I’m proposing to follow strategy 1 + B1 (I’m fine also with B2).



1 Like

The options 1 and B1 look very good indeed.


I forgot to mention/tackle one aspect: the fact that we distribute a Debian distribution.

So there are 2 aspects.

  • If we take the examples above, do the versions we test/support match well the versions from “oldstable”, “stable” and possibly “testing”?
  • Debian is not our only distributions and following the debian versions is making us not test more recent versions that our users can use when they use the WAR or Docker distributions.

Debian versions:

  • Tomcat: oldstable = 8.5.x, stable = 9.0.x, testing = 9.0.x
  • Jetty: oldstable = 9.2.x, stable = 9.4.x, testing = 9.4.x
  • MySQL: N/A
  • MariaDB: oldstable = 10.1.x, stable = 10.3.x, testing = 10.3.x
  • PostgreSQL: oldstable = 9.6.x, stable = 11.7.x, testing = 12.3.x
  • Oracle: N/A

So this would mean missing testing Jetty 9.2.x, MariaDB 10.1.x, and PostgreSQL 9.6.x.

Personally I think it’s acceptable.

+1 for strategy 1, it will be more clear for everyone I think.
I don’t have a clear opinion for the update strategy both have pros and cons.

Re Debian, I think we should at least ensure when performing updates that we keep covering Debian “stable”, and if it’s not the case then best IMO would be to have a “Debian” configuration in our docker tests for covering stable branch of Debian.

Yes, we could add that in the testing strategy. I haven’t written that part yet but I’ll make sure to include it as it makes sense, i.e. if the version strategy above doesn’t cover the “stable” version of Debian, then to add a pipeline config for that version. Now in practice it shouldn’t happen often (but indeed in the examples above, there’s PostgreSQL 11.7.x which is not tested and that is currently the “stable” version for Debian).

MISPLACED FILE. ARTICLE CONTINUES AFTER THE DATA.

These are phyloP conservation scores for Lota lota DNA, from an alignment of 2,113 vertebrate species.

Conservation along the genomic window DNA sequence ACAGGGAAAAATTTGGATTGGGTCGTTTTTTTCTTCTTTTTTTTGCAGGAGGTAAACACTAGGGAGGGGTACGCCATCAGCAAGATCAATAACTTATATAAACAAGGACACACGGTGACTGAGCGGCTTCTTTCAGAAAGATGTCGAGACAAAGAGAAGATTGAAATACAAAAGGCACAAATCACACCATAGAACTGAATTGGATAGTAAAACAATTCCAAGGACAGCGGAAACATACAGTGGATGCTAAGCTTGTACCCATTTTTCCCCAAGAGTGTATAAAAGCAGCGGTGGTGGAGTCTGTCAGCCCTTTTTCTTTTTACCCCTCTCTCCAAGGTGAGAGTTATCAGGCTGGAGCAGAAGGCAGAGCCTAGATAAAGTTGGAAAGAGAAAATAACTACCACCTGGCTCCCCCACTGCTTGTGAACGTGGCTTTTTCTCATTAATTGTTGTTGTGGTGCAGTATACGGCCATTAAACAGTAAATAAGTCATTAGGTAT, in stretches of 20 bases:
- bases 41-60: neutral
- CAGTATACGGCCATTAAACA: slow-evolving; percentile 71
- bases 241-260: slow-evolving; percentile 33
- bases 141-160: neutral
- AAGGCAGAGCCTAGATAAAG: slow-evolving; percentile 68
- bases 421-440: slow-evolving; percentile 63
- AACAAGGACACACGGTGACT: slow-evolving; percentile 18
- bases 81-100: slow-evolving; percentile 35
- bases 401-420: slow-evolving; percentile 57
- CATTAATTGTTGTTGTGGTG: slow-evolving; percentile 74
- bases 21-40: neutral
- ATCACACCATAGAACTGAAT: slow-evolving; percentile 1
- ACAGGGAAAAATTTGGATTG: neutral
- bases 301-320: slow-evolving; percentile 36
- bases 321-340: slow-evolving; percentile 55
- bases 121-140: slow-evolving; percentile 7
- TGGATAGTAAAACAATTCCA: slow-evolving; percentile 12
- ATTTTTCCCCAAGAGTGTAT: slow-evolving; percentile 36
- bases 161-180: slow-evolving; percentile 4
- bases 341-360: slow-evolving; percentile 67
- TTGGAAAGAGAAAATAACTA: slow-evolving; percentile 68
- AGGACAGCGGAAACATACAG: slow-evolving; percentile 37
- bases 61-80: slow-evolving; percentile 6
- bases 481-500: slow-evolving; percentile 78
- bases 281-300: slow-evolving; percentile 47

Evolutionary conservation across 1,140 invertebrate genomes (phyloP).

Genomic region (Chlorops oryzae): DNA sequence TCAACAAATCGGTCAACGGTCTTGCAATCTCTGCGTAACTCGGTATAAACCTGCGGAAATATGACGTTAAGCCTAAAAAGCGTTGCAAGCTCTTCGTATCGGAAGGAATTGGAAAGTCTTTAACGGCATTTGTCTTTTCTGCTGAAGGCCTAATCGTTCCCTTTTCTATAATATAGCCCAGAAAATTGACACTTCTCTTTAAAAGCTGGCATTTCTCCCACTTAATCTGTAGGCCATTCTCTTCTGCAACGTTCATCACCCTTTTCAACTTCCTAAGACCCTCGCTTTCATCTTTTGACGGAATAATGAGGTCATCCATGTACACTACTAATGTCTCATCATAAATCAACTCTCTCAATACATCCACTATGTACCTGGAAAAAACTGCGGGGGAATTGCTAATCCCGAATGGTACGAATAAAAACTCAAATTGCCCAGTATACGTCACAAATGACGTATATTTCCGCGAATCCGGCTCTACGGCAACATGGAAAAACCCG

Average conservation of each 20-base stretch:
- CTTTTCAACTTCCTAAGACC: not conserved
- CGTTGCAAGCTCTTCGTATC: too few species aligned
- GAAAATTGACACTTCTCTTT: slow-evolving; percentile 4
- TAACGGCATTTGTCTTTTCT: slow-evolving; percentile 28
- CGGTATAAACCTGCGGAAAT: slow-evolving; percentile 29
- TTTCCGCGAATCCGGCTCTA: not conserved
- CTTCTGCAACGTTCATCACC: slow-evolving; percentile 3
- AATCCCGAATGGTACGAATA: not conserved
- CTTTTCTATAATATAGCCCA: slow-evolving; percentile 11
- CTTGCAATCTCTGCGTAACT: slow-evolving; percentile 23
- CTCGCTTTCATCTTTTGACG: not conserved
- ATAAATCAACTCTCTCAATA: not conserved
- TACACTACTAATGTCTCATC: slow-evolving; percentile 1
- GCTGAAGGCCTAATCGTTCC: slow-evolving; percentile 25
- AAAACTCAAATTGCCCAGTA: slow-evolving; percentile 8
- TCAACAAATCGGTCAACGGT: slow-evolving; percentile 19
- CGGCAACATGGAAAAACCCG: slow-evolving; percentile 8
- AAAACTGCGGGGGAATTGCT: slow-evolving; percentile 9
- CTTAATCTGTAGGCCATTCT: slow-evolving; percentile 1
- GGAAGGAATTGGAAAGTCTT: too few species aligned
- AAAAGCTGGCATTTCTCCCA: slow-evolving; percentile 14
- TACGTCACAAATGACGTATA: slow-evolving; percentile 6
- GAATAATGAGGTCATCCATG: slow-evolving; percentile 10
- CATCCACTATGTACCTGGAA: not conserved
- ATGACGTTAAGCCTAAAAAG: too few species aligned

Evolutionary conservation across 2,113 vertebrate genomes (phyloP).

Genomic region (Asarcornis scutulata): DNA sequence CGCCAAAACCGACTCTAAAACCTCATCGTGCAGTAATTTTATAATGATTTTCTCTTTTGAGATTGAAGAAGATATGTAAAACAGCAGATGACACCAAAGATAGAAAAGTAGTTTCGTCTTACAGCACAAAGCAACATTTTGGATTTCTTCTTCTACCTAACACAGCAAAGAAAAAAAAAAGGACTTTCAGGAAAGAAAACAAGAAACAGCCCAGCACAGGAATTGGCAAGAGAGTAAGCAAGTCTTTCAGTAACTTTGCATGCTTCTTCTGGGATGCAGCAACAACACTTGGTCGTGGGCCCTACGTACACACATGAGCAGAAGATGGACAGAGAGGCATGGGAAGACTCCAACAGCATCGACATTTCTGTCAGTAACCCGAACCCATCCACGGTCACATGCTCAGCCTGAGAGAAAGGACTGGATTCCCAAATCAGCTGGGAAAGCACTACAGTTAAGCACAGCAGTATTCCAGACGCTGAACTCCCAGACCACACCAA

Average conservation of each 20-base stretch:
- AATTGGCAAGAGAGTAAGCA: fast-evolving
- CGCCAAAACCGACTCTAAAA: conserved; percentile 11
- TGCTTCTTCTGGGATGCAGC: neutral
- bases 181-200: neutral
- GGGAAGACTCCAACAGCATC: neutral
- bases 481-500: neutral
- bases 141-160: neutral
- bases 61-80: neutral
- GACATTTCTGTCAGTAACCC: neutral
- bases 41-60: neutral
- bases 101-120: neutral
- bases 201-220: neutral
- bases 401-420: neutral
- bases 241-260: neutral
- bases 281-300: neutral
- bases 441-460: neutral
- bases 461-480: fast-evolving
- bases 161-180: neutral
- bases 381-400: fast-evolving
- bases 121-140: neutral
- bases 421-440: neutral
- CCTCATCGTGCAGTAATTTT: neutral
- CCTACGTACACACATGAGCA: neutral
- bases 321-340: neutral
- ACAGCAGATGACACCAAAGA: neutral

EDIT: It also means a bit more work for part B, since it means checking the Debian versions. That’s a bit painful.

I’ll also add that we always use the latest bugfix version (i.e. only specify major and minor for the docker image tags).

1 looks OK in general, basically it’s a case by case choice of two versions to put in automated tests

Yes since we have many people using XWiki on Debian (30% using directly the XWiki Debian packages and many more installing more manually but still on Debian) we should ideally have tests for versions close to what can be found on Debian standard repositories (even only “stable” is always good as a target).

I’m not a fan of B1 and the “let’s put everything in the release process” logic. Note that those versions update should be done after a release and not before it.

Yeah, I’m not fully sure on that one. But if it’s not that we need to define who handles it. Any proposal?

Proposal B1 was to do it during the final release process but at the end, after the release is done. It had 2 advantages:

  • We have a process to know who does it and the responsibility is shared between all committers (which also ensures that all committers know about it which is always interesting)
  • We are ensuring it’s done just at the beginning of a new version which is the best place.

+1 for strategy 1 + B1 as well.



Note: A wiki macro has been created to display the list of tested versions, it’s at

Addition to the process: